It is essential that players develop strength and core stability before progressing to power drills. Strength alone will enhance speed and tackle breaking ability even before starting specific power training options. Power training options include sprinting while wearing a weighted vest or pulling a sled, plyometrics, and Olympic lifts. Consider all the training principles before starting a strength or power programme.



try here http://www.fitness4rugbyleague.com/

GOOD LUCK

waynemeat
04-18-2010, 02:06 PM
I dont have a position yet, this will be my first time playing other then for fun, but i usually played forward or some sort.
And I have accepted the fact that the evil cardio must happen.
I was thinking of sticking with my PL routine for my strength, unless i should do a more endurance geared program.
The cardio is the only thing I am baffled as to what I need to do.

If I knew your position I could give you a proper routine to follow.
At youth I played on both national and international levels as a loose head prop and open side flanker. Iíve also helped to coach several forward packs in local senior league rugby union teams.

pmm10990
04-19-2010, 01:54 AM
Thanks for the info so far.
I am going to assume im going to be a forward, due to my size and wat my friend who is getting me into tells me.
I was alos a lineman when i played football, but thats been a years since and all i do is lift.
So lets say im a forward, and will probably be on the front line of the scrum.

waynemeat
04-19-2010, 12:06 PM
Thanks for the info so far.
I am going to assume im going to be a forward, due to my size and wat my friend who is getting me into tells me.
I was alos a lineman when i played football, but thats been a years since and all i do is lift.
So lets say im a forward, and will probably be on the front line of the scrum.

Page A1/A2 for 4 weeks.
Page B1/B2 week 6 onwards.
Train with a ball where possible.

http://w.ayne.me/temp/u21.pdf

pmm10990
04-19-2010, 02:48 PM
Thanks dude wat is the set rep sceme for the A1/A2 period

waynemeat
04-20-2010, 12:34 PM
A1/A2
2 - 3 Sets of 5-8 Reps
Use 60% - 80% weight. You need to perform SLOW, steady and full movements.

Stretching isn't mentioned but I'd recommend 20-45 seconds stretch on all major muscle groups before and after all workouts.
I found that the best way to recovery from a sprint session was spending 20 minutes in the pool/ cold water spa.

Never do nothing. Use a recovery session for any days that you need to take off.

B1/B2 was used as a build up to trial provincial games and lasted 20 weeks without a full rest/ deload week.

When you start to get together with the team for training then substitute it for one of the speed/ multi sprint sessions.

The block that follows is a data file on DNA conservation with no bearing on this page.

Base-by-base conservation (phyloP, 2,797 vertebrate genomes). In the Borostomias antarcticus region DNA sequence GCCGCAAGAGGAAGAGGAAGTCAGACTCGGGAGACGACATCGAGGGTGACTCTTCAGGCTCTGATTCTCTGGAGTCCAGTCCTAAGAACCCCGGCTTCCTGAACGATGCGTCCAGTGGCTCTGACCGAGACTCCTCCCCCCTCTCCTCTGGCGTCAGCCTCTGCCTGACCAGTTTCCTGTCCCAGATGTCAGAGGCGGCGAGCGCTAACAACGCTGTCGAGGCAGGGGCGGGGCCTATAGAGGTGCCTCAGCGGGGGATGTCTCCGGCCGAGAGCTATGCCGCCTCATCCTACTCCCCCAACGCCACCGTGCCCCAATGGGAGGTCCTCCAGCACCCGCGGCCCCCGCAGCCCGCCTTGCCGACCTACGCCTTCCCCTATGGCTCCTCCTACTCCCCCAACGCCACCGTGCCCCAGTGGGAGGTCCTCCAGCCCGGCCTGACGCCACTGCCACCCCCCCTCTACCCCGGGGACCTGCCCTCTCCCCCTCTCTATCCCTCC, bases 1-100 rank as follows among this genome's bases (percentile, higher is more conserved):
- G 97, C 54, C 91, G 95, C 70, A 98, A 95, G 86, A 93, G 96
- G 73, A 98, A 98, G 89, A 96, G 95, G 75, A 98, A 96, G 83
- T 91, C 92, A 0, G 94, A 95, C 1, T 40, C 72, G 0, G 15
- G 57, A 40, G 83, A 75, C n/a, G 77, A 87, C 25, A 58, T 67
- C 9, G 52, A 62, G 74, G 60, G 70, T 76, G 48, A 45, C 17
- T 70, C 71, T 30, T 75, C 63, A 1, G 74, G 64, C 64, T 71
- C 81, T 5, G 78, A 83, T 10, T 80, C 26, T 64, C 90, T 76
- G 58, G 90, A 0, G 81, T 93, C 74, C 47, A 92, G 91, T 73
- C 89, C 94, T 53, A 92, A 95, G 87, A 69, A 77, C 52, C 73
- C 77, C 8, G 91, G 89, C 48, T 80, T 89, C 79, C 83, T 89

pmm10990
04-21-2010, 09:44 AM
cool thanks.
If i dont have a pitch nearby can i use a football field as effectively for the multi sprint?
And i assume the Normal acceleration is just a 5m sprint. but what about the power bounds and the fast knees?
are those similar to power skips and high knees?

waynemeat
04-22-2010, 01:24 PM
Normal acceleration is just a 5m sprint. Power bounds are the same as power skips and fast knees are the same as high knees.
You might not think that 3 reps is much but if you put the effort into them you will really feel it afterwards and rewards will come when you finally get on the pitch.

I'd kill to be 18 again back training like this. The intervals were always my favourite. I got huge satisfaction from the feeling after them. Youíll know if you've done them right because once youíve finished, your heart and head will be pounding and your muscles will be burning. Don't forget to use your arms. Itís normal to throw up the first few times. Just remember to keep well hydrated.

pmm10990
04-22-2010, 10:05 PM
haha yea im sure ill feel that way some day too.
But being a big dude i hate the evil cardio, but ill get used to it again, and ive nvr thrown up from running before, but now i possibly will, im kinda looking forward to it.

setgree
05-17-2010, 01:42 PM
so, let's assume you're a forward, then you need some cardio. However this does not necessarily mean you should go out and run 90 mins. at a time- although that might be good, 12-13 miles takes a while to build up to. Also, you don't necessarily need to practice going at a slow pace for an hour and a half; rugby calls for going fast and then recovering. So here's an aerobic workout I recommend.

Go to the track, warm up (however you normally do) and then run a mile and a half (6 laps) all out. if you've never done a time trial, you're going to be tempted to run the first lap like a champ; ignore that impulse, stay controlled and then with 2 laps to go (at which point you should be in a lot of pain) start trying to accelerate and bring it in hard. Find your average pace per lap. Let's say you ran 6 laps in 9:00, (which would be good btw), then your average lap is 90 secs. The next week, after warming up, run 10 400s in 90 seconds, and if you feel good at the end do your last 2 or 3 hard. I'd do that once a week for like 6 weeks.

This workout is good for a couple of reasons. First, it is rugby specific because you'll be going hard for a period and then you get to rest (like walking back to your line). It'll extend the total amount of time you can sustain the pace. The rest might seem like a lot but by intervals 6 or 7 a minute is going to seem like a flash (if you still feel good at that point, you're going too slow; if you can't maintain the pace, you've started too fast).

Do this for like 6 weeks and then see what you can run 1.5 miles in; I bet it improves.

Some other track workouts that might be good: 8*300 with 2 minutes rest (these should be FAST) or 10x100 with 100 m. walk in between (this should be like 95% of your top speed).

good luck. This should prepare you well to be a forward.